attorney to not raise this defense prior to his signing of
the plea agreement (as is implied in Objections 1, 5, 6, and
8) that claim is without merit. See Strickland v.
Washington, 466 U.S. 668, 688, 694 (1984) (holding that
a claim for ineffective assistance of counsel must show that
“counsel's representation fell below an objective
standard of reasonableness” and “there is a
reasonable probably that, but for counsel's
unprofessional errors, the result of the proceeding would
have been different”); Hill v. Lockhart, 474
U.S. 52, 57 (1985) (holding that “the same two-part
Strickland standard seems to us applicable to
ineffective-assistance claims arising out of the plea
process”). The federal government has jurisdiction to
prosecute certain crimes that occur on Indian reservations.
18 U.S.C. § 1153(a) (“Any Indian who commits
against the person or property of another Indian or other
person any of the following offenses . . . shall be subject
to the same law and penalties as all other persons committing
any of the above offenses, within the exclusive jurisdiction
of the United States.”). There is no requirement that
Petitioner have an extradition hearing prior to the federal
government's prosecution. Because these claims are
without merit, Petitioner's counsel was not ineffective
in not raising the claims. See Baumann v. United
States, 692 F.2d 565, 572 (9th Cir. 1982) (“The
failure to raise a meritless legal argument does not
constitute ineffective assistance of counsel.”).
Objection 1, Petitioner states that “counsel misquoted
the law and fact to induce that plea.” (Doc. 24, p. 2).
Petitioner does not explain what laws (other than the issue
of extradition, which is meritless) and facts his attorney
allegedly misstated. In Objection 6, Petitioner appears to
argue that he was just “horseplaying” with the
victim and that the federal prosecutors changed the crimes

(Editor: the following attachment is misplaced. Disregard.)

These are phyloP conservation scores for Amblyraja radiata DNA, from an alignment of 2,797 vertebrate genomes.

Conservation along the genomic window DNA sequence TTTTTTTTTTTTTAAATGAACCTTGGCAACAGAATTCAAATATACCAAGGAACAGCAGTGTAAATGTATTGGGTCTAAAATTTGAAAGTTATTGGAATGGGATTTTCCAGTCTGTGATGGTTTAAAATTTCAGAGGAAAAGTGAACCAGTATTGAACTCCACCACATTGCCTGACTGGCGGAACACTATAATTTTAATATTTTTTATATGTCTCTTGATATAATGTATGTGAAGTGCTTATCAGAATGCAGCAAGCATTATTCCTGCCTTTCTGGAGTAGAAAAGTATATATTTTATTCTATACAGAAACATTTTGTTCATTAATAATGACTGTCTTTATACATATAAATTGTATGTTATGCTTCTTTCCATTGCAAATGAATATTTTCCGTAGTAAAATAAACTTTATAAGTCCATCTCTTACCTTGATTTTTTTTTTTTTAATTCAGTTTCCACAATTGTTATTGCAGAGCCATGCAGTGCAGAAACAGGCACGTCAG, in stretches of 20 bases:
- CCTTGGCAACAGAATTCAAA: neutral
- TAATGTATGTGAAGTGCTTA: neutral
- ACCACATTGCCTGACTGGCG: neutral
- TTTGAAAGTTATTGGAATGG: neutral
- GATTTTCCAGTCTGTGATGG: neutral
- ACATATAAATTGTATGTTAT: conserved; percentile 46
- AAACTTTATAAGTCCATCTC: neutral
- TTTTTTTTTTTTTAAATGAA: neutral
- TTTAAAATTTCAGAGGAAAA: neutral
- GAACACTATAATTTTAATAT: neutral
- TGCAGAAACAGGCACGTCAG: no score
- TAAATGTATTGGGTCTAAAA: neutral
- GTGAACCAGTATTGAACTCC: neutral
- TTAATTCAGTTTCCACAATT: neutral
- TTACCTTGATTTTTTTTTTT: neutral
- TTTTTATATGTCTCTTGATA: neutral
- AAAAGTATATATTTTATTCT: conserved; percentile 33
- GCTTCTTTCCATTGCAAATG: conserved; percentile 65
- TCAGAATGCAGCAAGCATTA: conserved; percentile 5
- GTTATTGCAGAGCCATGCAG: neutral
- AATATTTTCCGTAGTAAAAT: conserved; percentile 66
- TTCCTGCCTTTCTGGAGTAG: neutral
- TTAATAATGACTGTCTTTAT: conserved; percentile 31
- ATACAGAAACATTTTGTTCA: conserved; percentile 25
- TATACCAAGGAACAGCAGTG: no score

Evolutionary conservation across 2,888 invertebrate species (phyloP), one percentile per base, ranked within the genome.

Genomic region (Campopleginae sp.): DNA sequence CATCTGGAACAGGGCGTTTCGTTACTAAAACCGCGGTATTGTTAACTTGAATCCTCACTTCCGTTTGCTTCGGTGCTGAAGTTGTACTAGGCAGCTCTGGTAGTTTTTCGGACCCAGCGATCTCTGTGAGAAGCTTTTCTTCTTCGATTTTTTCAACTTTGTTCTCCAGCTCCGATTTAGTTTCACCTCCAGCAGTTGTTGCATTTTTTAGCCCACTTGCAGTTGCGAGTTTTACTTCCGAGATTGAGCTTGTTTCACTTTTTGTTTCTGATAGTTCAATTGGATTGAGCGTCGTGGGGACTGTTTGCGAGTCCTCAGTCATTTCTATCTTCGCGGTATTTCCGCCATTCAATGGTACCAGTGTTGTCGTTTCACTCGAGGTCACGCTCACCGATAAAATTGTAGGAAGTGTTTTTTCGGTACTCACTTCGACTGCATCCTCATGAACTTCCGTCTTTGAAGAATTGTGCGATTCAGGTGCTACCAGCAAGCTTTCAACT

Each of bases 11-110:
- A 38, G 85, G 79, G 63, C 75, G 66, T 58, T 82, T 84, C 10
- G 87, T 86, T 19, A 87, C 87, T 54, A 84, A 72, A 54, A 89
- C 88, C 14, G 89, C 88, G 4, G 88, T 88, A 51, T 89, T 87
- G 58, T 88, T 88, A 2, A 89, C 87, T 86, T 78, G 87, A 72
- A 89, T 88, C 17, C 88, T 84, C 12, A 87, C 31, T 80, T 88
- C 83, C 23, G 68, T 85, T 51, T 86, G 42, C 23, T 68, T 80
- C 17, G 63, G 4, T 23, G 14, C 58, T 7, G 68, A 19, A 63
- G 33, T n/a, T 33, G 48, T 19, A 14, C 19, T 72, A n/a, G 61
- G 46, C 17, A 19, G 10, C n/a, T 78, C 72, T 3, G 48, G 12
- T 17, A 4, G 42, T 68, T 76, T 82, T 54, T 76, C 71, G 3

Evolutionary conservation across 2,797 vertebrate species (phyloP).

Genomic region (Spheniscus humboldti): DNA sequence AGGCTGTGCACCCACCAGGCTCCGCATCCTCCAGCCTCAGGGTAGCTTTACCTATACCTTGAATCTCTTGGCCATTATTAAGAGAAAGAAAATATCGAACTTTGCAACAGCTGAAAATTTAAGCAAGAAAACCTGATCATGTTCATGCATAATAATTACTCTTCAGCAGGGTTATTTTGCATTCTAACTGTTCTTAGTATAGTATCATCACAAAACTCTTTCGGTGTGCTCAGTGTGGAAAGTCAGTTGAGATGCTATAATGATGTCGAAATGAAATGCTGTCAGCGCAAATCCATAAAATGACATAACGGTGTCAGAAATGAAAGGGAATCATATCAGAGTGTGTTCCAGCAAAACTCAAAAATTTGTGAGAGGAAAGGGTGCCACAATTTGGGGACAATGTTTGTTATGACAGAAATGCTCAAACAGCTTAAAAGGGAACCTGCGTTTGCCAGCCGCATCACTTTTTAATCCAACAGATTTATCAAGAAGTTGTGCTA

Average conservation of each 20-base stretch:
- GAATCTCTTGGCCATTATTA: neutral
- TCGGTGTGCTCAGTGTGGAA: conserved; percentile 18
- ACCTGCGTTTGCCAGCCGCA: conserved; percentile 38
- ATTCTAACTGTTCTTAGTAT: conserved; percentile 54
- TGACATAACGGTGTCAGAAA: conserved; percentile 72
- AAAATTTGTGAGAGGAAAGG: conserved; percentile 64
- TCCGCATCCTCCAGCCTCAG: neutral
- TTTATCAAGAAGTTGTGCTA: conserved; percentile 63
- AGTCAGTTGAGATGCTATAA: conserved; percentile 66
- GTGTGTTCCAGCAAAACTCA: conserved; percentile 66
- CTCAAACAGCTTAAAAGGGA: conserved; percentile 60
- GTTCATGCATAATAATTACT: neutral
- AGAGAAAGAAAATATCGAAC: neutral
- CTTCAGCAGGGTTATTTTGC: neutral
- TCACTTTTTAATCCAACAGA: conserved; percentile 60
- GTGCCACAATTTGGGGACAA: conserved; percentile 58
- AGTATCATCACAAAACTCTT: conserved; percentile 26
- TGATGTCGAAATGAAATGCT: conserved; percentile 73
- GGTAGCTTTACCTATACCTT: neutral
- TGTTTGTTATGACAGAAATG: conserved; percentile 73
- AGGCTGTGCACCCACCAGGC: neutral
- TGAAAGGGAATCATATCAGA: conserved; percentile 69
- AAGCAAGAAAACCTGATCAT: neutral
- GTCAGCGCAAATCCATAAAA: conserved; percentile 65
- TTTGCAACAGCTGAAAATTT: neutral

charged from “touching the crotch through cloth,
accidentally” to “skin to skin contact” in
order to obtain federal jurisdiction over the case. But
Petitioner has not provided any support for the claim that
facts were changed to obtain federal jurisdiction.
Petitioner's Motion to Vacate notes that he was convicted
of Abusive Sexual Conduct with A Minor, in violation of 18
U.S.C. §§ 2244(A)(5) and 2246(3). Section 2246(3)
defines “sexual contact” as “the
intentional touching, either directly or through the
clothing, of the genitalia, anus, groin, breast, inner
thigh, or buttocks of any person” (emphasis added).
Therefore, Petitioner has not established that touching
through clothing would have prevented federal jurisdiction.
Petitioner raises the issue of ineffective assistance of
counsel as well, stating that “had counsel been
competent in Indian law, Mr. Bryant would not have pleaded
guilty.” (Doc. 24, p. 4). But, again, Petitioner's
arguments are without either specificity or merit and
Petitioner has not established that counsel's performance
argues that his plea was not voluntary, knowing, and
intelligent due to counsel's ineffective assistance in
Objection 7. Petitioner affirmed throughout his change of
plea hearing and sentencing that he understood the effect of
his plea agreement, nor was counsel's assistance
ineffective as reviewed above. Petitioner's claims of
ineffective assistance of counsel are without merit and do
not act to invalidate his voluntary plea agreement.
IS THEREFORE ORDERED that the Magistrate Judge's
Report and Recommendation (Doc. 20) is
ADOPTED and the Motion to Vacate of
Petitioner Olin ...